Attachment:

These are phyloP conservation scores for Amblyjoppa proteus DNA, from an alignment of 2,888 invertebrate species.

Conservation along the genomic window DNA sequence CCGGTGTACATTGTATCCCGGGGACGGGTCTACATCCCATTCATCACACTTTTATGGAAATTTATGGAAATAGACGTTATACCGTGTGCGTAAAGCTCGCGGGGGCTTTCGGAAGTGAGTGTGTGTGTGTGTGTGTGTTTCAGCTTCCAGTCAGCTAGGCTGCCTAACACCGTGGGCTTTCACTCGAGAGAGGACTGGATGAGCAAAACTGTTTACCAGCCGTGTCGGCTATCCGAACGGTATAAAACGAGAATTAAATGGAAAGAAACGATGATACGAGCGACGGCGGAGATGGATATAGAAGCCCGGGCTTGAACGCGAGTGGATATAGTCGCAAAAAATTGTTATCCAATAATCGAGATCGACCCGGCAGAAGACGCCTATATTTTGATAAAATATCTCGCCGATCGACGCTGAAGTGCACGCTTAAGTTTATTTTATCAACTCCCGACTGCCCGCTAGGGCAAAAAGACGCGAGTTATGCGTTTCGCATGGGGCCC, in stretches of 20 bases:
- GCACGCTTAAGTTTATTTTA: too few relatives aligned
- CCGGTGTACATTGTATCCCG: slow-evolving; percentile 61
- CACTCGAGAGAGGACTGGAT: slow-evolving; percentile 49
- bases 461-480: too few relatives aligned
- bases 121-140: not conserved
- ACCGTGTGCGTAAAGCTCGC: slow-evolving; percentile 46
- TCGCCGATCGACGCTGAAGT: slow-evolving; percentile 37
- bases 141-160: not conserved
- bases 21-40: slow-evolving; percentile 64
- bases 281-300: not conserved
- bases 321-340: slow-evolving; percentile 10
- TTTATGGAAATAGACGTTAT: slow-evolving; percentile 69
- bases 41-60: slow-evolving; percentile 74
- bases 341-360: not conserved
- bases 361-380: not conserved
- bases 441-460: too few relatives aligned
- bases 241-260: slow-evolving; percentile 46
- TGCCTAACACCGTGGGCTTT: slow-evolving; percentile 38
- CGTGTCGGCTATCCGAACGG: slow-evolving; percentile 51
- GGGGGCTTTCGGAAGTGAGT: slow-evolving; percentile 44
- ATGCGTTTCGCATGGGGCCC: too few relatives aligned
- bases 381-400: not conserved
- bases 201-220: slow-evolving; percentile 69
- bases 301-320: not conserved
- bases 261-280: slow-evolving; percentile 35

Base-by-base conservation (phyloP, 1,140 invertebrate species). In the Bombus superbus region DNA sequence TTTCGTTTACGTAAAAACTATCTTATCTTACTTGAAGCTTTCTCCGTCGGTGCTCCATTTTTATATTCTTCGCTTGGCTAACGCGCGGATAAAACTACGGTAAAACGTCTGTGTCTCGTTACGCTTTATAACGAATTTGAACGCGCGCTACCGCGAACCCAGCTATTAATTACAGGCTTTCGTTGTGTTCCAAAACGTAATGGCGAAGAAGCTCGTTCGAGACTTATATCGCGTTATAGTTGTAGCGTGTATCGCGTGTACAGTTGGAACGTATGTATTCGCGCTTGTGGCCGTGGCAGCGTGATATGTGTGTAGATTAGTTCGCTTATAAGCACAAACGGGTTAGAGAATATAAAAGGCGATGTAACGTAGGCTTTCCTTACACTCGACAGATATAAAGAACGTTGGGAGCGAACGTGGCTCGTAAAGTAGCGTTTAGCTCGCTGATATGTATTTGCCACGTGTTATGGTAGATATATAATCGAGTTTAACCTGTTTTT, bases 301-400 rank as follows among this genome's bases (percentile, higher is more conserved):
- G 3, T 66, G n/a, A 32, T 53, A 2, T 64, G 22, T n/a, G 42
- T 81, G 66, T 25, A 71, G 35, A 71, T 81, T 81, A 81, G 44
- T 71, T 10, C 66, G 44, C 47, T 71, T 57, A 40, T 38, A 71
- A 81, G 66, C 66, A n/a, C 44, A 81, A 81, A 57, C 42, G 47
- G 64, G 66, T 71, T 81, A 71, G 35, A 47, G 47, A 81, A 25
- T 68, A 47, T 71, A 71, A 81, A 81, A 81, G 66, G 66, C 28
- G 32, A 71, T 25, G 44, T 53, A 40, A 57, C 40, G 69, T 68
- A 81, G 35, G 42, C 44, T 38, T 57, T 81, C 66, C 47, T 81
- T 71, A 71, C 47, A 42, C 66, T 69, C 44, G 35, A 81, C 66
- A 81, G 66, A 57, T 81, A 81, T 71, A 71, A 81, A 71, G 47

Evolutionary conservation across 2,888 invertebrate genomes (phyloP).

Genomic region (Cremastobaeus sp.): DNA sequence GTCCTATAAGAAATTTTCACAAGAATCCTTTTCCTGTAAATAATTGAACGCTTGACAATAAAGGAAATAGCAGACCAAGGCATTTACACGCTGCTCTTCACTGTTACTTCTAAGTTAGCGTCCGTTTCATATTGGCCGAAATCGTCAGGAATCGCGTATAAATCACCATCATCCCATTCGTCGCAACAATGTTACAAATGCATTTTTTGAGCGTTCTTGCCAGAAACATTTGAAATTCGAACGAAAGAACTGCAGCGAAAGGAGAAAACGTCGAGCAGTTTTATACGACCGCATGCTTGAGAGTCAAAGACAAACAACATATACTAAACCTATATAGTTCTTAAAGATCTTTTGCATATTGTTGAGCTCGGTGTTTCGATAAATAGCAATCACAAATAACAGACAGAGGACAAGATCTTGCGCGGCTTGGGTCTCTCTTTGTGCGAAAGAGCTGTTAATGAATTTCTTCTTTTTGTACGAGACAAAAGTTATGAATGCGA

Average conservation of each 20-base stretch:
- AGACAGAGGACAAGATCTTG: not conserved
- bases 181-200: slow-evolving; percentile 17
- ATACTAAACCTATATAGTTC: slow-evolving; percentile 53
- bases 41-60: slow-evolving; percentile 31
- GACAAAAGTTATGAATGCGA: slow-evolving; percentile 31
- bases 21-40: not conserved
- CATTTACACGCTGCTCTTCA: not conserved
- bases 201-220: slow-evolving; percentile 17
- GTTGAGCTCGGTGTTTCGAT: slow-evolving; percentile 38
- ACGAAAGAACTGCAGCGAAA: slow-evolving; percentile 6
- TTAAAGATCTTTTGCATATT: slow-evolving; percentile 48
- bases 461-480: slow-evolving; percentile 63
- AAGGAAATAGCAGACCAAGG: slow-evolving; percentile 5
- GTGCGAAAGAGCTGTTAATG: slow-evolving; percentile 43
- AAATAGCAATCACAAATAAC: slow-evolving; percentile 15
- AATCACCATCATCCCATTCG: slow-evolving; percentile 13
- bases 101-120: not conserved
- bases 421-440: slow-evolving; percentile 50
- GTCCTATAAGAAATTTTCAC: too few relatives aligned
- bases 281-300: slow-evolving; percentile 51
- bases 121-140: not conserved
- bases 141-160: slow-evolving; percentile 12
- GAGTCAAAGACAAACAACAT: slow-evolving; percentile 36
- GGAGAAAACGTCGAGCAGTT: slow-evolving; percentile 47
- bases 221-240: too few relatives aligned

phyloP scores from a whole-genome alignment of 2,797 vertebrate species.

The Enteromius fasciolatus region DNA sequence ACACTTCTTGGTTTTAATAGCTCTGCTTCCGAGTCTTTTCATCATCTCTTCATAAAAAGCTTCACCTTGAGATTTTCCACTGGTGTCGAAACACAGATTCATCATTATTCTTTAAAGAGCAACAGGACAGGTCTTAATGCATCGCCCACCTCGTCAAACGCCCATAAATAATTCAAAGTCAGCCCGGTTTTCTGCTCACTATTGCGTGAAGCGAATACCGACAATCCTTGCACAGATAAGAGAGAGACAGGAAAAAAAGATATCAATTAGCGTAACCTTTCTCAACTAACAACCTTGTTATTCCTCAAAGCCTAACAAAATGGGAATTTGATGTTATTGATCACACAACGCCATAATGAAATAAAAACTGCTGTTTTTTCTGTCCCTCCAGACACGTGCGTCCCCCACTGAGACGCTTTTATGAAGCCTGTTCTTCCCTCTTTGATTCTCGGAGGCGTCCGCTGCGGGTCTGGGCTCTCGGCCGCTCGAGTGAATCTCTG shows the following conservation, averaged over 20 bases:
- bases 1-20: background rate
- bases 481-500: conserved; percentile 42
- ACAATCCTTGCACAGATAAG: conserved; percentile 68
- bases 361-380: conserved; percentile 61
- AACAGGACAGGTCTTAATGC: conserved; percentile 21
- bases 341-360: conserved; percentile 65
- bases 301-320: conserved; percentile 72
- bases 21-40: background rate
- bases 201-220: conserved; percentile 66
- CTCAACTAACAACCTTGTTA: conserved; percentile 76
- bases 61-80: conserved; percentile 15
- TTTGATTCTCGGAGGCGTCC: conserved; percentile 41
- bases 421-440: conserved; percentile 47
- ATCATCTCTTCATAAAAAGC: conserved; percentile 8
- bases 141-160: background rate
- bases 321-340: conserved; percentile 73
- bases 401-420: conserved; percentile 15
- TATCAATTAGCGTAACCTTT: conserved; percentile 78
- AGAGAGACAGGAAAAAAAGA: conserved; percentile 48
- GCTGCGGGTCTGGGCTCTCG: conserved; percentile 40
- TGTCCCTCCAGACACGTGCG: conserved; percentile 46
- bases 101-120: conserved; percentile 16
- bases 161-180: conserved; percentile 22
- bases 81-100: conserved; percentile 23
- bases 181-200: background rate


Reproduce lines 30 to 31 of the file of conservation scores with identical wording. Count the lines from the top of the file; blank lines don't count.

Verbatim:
- T 81, G 66, T 25, A 71, G 35, A 71, T 81, T 81, A 81, G 44
- T 71, T 10, C 66, G 44, C 47, T 71, T 57, A 40, T 38, A 71